When a deadline becomes death

Issue 

By David Robie

Romeo Legaspi, an outspoken columnist and publisher of the Voice of Zambales, was last seen by his family on January 11, 1993. After the Filipino journalist vanished, police showed his family photographs of a charred corpse. It was, they hinted, the remains of Legaspi. His "crime"? He had exposed police corruption in his newspaper.

Legaspi had been charged with criminal libel for a column he wrote about police corruption in the central Luzon province of Zambales. He had filed a counter lawsuit. And then he disappeared.

His case reminds me of an assignment I had six years ago to interview a Filipino journalist at Bacolod on the island of Negros who was known for his expos‚s. He was sent a coffin for Christmas with a bullet and his photo inside. Would-be assassins also took pot shots at him — but he has survived.

In Algiers, Tahar Djaout, editor-in-chief of the weekly cultural publication Rupturers, was shot outside his home by Muslim fundamentalists on May 26, 1993. Winner of the prestigious Prix M‚diterrann‚e in 1991 for his novel Vigils, Djaout had received several death threats. He was the first of nine journalists to be murdered by religious extremists last year.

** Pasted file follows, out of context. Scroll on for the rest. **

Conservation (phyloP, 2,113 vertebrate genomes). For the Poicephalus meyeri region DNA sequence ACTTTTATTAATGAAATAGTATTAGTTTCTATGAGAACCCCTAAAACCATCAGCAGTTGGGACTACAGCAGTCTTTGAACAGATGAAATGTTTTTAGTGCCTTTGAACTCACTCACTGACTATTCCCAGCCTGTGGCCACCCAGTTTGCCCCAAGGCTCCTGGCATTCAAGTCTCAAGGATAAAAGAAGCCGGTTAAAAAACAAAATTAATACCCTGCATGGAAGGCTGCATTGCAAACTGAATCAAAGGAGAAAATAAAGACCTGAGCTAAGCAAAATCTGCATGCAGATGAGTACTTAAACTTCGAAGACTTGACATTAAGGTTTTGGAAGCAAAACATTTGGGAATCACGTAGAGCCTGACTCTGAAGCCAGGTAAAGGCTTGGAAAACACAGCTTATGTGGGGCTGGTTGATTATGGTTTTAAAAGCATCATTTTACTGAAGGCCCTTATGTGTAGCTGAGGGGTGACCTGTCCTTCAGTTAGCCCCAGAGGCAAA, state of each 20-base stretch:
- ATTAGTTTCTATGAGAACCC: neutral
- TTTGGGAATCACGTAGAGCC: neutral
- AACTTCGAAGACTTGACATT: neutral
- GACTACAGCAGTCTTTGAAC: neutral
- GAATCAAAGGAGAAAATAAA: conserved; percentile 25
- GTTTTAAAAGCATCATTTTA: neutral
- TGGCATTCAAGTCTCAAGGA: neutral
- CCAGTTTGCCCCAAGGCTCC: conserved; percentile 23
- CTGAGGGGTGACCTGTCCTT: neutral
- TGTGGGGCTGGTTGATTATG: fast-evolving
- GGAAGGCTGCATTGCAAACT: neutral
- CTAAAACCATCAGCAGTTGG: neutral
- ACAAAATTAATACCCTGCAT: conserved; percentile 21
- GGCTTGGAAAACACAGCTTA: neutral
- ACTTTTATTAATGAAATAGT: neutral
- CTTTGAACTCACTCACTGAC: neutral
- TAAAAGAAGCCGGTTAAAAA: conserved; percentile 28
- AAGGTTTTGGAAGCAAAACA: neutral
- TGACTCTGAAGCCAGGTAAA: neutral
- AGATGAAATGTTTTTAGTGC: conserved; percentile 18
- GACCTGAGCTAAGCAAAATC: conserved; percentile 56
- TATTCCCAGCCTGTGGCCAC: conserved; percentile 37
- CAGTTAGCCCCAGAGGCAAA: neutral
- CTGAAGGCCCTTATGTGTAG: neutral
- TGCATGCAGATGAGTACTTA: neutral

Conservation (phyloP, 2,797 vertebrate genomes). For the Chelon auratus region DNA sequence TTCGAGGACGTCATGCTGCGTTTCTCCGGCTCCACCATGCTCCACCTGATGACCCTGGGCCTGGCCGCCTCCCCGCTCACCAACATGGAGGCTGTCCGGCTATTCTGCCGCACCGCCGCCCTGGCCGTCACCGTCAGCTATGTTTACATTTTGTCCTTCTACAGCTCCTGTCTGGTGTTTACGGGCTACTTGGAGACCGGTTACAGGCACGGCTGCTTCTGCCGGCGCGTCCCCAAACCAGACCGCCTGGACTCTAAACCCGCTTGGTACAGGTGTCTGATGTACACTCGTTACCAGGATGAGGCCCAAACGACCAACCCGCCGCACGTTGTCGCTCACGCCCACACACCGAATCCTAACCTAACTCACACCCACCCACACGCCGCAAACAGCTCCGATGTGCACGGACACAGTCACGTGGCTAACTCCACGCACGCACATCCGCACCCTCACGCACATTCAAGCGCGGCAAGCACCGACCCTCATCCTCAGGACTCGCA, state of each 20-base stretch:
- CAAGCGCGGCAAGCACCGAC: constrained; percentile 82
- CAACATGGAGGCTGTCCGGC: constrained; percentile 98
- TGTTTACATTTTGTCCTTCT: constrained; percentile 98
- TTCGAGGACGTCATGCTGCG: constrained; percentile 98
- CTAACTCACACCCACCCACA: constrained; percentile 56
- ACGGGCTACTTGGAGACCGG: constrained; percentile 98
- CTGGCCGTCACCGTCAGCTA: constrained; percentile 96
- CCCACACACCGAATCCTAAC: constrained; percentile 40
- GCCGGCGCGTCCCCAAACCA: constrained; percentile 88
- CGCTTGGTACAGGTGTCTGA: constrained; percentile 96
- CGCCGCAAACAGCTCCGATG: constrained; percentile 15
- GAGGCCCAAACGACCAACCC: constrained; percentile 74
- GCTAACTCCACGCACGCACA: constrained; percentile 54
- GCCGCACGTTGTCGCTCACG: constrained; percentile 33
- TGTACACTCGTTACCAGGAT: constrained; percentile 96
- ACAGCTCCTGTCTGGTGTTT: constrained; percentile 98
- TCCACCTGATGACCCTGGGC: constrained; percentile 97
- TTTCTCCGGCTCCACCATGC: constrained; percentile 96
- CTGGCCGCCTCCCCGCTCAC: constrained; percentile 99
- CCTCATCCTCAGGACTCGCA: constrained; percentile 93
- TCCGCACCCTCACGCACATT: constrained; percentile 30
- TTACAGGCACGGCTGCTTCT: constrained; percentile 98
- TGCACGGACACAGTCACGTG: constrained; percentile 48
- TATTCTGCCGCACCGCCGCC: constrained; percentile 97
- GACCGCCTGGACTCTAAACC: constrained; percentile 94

In South Africa, Calvin Thusago, a black reporter for the South African Broadcasting Corporation, was killed in Sharpeville on April 23 by a mob of 30 youths who attacked his car.

In Bosnia, Karmela Sojanovic was the first of nine journalists killed during the year. A reporter for the Sarajevo daily Oslobodjenje, she was shot in her home by a sniper on January 10.

These names are just a handful from among at least 56 journalists killed in the line of duty in 1993 — 16 more deaths are still under investigation. Their deaths have been chronicled in the latest Attacks on the Press, a worldwide annual survey published by the New York-based Committee to Protect Journalists.